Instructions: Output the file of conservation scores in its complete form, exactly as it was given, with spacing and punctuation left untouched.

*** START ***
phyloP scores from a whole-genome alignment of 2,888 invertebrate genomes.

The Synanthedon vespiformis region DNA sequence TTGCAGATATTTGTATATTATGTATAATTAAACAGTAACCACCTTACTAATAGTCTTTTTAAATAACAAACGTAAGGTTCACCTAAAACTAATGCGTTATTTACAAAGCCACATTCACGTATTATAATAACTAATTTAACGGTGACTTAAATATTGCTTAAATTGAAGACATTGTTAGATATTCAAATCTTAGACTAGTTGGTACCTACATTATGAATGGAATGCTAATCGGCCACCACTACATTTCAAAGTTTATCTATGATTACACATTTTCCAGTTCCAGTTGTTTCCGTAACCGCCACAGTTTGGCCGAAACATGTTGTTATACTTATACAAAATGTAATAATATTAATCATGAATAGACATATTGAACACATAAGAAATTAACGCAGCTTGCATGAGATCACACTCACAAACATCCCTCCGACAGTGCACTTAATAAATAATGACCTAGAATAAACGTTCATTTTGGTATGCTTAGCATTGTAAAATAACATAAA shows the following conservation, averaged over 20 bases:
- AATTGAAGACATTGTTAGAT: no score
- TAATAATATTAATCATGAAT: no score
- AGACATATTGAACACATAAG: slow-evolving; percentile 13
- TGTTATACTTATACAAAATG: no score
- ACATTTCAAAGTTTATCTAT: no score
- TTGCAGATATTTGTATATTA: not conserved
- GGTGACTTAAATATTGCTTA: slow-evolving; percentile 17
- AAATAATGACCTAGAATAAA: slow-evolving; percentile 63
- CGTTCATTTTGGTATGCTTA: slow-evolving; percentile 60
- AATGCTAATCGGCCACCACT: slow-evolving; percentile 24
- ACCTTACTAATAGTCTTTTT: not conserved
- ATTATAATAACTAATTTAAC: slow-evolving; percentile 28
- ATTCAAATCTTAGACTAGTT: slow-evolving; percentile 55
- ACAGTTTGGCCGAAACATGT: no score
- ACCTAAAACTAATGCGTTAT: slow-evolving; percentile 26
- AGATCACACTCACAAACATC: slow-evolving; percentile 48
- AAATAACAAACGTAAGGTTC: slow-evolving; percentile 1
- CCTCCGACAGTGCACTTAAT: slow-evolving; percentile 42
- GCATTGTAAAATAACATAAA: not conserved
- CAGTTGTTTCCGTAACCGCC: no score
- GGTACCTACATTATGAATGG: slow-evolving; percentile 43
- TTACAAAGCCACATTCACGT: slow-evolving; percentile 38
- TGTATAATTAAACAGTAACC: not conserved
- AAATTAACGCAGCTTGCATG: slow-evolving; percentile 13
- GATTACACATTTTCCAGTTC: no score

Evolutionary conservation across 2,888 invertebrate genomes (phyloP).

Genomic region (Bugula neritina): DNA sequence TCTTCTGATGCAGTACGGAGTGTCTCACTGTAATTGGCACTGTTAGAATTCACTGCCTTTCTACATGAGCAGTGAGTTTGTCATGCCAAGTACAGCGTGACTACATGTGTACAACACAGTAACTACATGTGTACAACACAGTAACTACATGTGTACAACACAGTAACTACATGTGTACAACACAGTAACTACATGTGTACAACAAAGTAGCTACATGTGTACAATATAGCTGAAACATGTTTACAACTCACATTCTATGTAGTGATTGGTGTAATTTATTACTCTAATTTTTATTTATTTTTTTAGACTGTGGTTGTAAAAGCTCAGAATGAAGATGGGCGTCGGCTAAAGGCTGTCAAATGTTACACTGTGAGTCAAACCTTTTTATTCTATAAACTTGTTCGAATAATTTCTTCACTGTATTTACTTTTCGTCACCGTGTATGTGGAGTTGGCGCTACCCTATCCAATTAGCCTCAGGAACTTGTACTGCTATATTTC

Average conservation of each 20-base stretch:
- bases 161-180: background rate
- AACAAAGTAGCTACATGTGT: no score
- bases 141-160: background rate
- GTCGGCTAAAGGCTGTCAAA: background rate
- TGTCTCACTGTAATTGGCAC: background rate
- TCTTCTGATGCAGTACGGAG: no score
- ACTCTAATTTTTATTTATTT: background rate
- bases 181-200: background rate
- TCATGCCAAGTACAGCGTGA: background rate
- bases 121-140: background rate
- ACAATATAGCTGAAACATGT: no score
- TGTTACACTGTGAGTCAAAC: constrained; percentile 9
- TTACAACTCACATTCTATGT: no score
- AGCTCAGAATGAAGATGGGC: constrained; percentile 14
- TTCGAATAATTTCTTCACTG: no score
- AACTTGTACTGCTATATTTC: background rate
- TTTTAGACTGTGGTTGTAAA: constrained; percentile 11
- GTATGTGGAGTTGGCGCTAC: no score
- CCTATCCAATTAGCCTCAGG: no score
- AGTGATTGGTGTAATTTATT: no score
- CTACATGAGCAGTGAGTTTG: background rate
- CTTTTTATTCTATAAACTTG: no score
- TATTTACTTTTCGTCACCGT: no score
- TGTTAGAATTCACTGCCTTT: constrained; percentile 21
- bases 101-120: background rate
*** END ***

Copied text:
phyloP scores from a whole-genome alignment of 2,888 invertebrate genomes.

The Synanthedon vespiformis region DNA sequence TTGCAGATATTTGTATATTATGTATAATTAAACAGTAACCACCTTACTAATAGTCTTTTTAAATAACAAACGTAAGGTTCACCTAAAACTAATGCGTTATTTACAAAGCCACATTCACGTATTATAATAACTAATTTAACGGTGACTTAAATATTGCTTAAATTGAAGACATTGTTAGATATTCAAATCTTAGACTAGTTGGTACCTACATTATGAATGGAATGCTAATCGGCCACCACTACATTTCAAAGTTTATCTATGATTACACATTTTCCAGTTCCAGTTGTTTCCGTAACCGCCACAGTTTGGCCGAAACATGTTGTTATACTTATACAAAATGTAATAATATTAATCATGAATAGACATATTGAACACATAAGAAATTAACGCAGCTTGCATGAGATCACACTCACAAACATCCCTCCGACAGTGCACTTAATAAATAATGACCTAGAATAAACGTTCATTTTGGTATGCTTAGCATTGTAAAATAACATAAA shows the following conservation, averaged over 20 bases:
- AATTGAAGACATTGTTAGAT: no score
- TAATAATATTAATCATGAAT: no score
- AGACATATTGAACACATAAG: slow-evolving; percentile 13
- TGTTATACTTATACAAAATG: no score
- ACATTTCAAAGTTTATCTAT: no score
- TTGCAGATATTTGTATATTA: not conserved
- GGTGACTTAAATATTGCTTA: slow-evolving; percentile 17
- AAATAATGACCTAGAATAAA: slow-evolving; percentile 63
- CGTTCATTTTGGTATGCTTA: slow-evolving; percentile 60
- AATGCTAATCGGCCACCACT: slow-evolving; percentile 24
- ACCTTACTAATAGTCTTTTT: not conserved
- ATTATAATAACTAATTTAAC: slow-evolving; percentile 28
- ATTCAAATCTTAGACTAGTT: slow-evolving; percentile 55
- ACAGTTTGGCCGAAACATGT: no score
- ACCTAAAACTAATGCGTTAT: slow-evolving; percentile 26
- AGATCACACTCACAAACATC: slow-evolving; percentile 48
- AAATAACAAACGTAAGGTTC: slow-evolving; percentile 1
- CCTCCGACAGTGCACTTAAT: slow-evolving; percentile 42
- GCATTGTAAAATAACATAAA: not conserved
- CAGTTGTTTCCGTAACCGCC: no score
- GGTACCTACATTATGAATGG: slow-evolving; percentile 43
- TTACAAAGCCACATTCACGT: slow-evolving; percentile 38
- TGTATAATTAAACAGTAACC: not conserved
- AAATTAACGCAGCTTGCATG: slow-evolving; percentile 13
- GATTACACATTTTCCAGTTC: no score

Evolutionary conservation across 2,888 invertebrate genomes (phyloP).

Genomic region (Bugula neritina): DNA sequence TCTTCTGATGCAGTACGGAGTGTCTCACTGTAATTGGCACTGTTAGAATTCACTGCCTTTCTACATGAGCAGTGAGTTTGTCATGCCAAGTACAGCGTGACTACATGTGTACAACACAGTAACTACATGTGTACAACACAGTAACTACATGTGTACAACACAGTAACTACATGTGTACAACACAGTAACTACATGTGTACAACAAAGTAGCTACATGTGTACAATATAGCTGAAACATGTTTACAACTCACATTCTATGTAGTGATTGGTGTAATTTATTACTCTAATTTTTATTTATTTTTTTAGACTGTGGTTGTAAAAGCTCAGAATGAAGATGGGCGTCGGCTAAAGGCTGTCAAATGTTACACTGTGAGTCAAACCTTTTTATTCTATAAACTTGTTCGAATAATTTCTTCACTGTATTTACTTTTCGTCACCGTGTATGTGGAGTTGGCGCTACCCTATCCAATTAGCCTCAGGAACTTGTACTGCTATATTTC

Average conservation of each 20-base stretch:
- bases 161-180: background rate
- AACAAAGTAGCTACATGTGT: no score
- bases 141-160: background rate
- GTCGGCTAAAGGCTGTCAAA: background rate
- TGTCTCACTGTAATTGGCAC: background rate
- TCTTCTGATGCAGTACGGAG: no score
- ACTCTAATTTTTATTTATTT: background rate
- bases 181-200: background rate
- TCATGCCAAGTACAGCGTGA: background rate
- bases 121-140: background rate
- ACAATATAGCTGAAACATGT: no score
- TGTTACACTGTGAGTCAAAC: constrained; percentile 9
- TTACAACTCACATTCTATGT: no score
- AGCTCAGAATGAAGATGGGC: constrained; percentile 14
- TTCGAATAATTTCTTCACTG: no score
- AACTTGTACTGCTATATTTC: background rate
- TTTTAGACTGTGGTTGTAAA: constrained; percentile 11
- GTATGTGGAGTTGGCGCTAC: no score
- CCTATCCAATTAGCCTCAGG: no score
- AGTGATTGGTGTAATTTATT: no score
- CTACATGAGCAGTGAGTTTG: background rate
- CTTTTTATTCTATAAACTTG: no score
- TATTTACTTTTCGTCACCGT: no score
- TGTTAGAATTCACTGCCTTT: constrained; percentile 21
- bases 101-120: background rate